Gestational diabetes has been described as;
“Carbohydrate intolerance of varying degrees of severity with onset or first recognition during pregnancy,” (8)
Yet many people with diabetes and GD are placed on high carbohydrate diets with the potential to increase their blood glucose levels. The high blood glucose levels further compromise the EFA levels.
Once gestational diabetes has been diagnosed in the UK, The National Institute for clinical Excellence (NICE) suggest hypoglycaemic therapy should be considered for women with gestational diabetes if diet and exercise fail to maintain blood glucose targets during a period of 1–2 weeks (9)
This offers a very limited window of opportunity to restore insulin sensitivity. Woman may be rapidly placed on therapies such as insulin injections with the inherent dangers of hypoglycaemia to both the mother and baby.
A type 2 diabetes patient is typically resistant to insulin, so to get the same level of blood glucose control as in a type 1 diabetes patient, the dose of insulin may need to be several times greater (10) In practice this can lead to pregnancy difficulties such as malformation, but there are also raised chances of miscarriage, preeclampsia, pre-term labour and stillbirth, and diabetic eye damage to the mother can worsen rapidly (11). This statement has direct implications for those mothers diagnosed as having gestational diabetes keeping glycaemic levels ideal for a healthy pregnancy.(10)(11)
The main desired outcome of treating mild gestational diabetes is to reduce macrosomia. (12)(13)
However, one significant cause of macrosomia is linked to Maturity Onset Diabetes of the Young (MODY) this form of diabetes appears to be overlooked in pregnancy management.
Maturity onset diabetes of the young (MODY) was a term first used in the 1970s by the eminent diabetologist Professor Robert Tattersall. (14)(15) It describes inheritable diabetes distinct from type 1 (insulin-dependent) and type 2 (noninsulin-dependent) diabetes.
MODY represents approximately 5% of diabetes diagnosed before the age of
45 (encompassing the reproductive years) (16). However, it is estimated that approximately 80% of cases are misdiagnosed as either Type 1 (T1DM) or Type 2 (T2DM) diabetes (16) (17)
HNF4A-MODY: Mutations in HNF4A are far less common,
representing only 10% of all MODY cases. (18)
Fetal heterozygosity results in significant macrosomia (average increase of 790 grams) due to increased in utero insulin secretion and subsequent neonatal transient or prolonged hypoglycemia (19).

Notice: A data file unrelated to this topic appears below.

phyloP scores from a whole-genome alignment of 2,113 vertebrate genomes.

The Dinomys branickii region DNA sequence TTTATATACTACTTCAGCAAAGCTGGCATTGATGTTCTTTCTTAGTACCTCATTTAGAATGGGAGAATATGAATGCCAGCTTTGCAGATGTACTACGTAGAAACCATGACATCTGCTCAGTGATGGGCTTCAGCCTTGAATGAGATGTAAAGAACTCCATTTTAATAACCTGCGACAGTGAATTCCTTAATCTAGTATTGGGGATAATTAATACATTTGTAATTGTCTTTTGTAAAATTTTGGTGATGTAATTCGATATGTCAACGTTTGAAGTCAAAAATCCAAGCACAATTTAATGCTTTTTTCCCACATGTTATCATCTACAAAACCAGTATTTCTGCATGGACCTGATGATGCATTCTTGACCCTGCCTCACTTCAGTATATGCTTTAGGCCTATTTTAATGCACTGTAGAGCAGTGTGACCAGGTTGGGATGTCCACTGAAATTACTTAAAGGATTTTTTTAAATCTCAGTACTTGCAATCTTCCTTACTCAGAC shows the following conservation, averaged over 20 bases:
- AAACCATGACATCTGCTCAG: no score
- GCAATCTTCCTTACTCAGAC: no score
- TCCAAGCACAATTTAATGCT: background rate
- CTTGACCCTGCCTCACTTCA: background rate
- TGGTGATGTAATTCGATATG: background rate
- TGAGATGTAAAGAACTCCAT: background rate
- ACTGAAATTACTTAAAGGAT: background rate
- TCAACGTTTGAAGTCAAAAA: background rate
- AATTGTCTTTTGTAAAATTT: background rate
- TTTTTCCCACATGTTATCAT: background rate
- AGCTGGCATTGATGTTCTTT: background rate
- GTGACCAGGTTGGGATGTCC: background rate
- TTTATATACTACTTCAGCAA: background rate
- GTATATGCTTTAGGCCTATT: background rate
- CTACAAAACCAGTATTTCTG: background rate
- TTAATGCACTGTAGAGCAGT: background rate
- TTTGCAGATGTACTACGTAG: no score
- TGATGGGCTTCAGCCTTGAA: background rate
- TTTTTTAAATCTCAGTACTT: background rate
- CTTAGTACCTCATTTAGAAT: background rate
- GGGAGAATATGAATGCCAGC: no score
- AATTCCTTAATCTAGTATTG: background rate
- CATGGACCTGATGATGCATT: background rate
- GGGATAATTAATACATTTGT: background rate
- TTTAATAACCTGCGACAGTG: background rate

Certainly there is a requirement for more evidence concerning gestational diabetes before overdiagnosing women and causing worry and distress at such a vulnerable time.
(1) Gestational diabetes: new criteria may triple the prevalence but effect on outcomes is unclear. Tim Cundy, Evan Ackermann, Edmond A Ryan, BMJ 2014;348:g1567
(2) Obstetric interventions for women with type 1 or type 2 diabetes. Cundy T, Morgan J, O'Beirne C, Gamble G, Budden A, Ivanova V, Wallace M. Int J Gynaecol Obstet. 2013 Oct;123(1):50-3. doi: 10.1016/j.ijgo.2013.04.022. Epub 2013 Jul 12.
(3) Cundy T, Gamble G, Townend K, Henley PG, Macpherson P, Roberts AB. Perinatal mortality in type 2 diabetes mellitus Diabet Med 2000; 17:33-9.
(4) Macintosh MC, Fleming KM, Bailey JA, Doyle P, Modder J, Acolet D, Golightly S, Miller A. Perinatal mortality and congenital anomalies in babies of women with type 1 or type 2 diabetes in England, Wales, and Northern Ireland: population based study.BMJ. 2006 Jul 22;333(7560):177. Epub 2006 Jun 16.
(5) Sattar, Berry & Grier,(1999). the International Society for the Study of Fatty Acids and Lipids( l999) Doctors from the Dept. of Biochemistry, Glasgow Royal Infirmary, and Dept. of Medicine, W. Glasgow Hospital, and Dept. of Obstetrics & Gynaecology, Glasgow Royal Infirmary,
(6) Krauss-Etschmann S, Shadid R, Campoy C, et al.(2007) Effects of fish-oil and folate supplementation of pregnant women on maternal and foetal Source: American Journal of Clinical Nutrition Source: American Journal of Clinical Nutrition.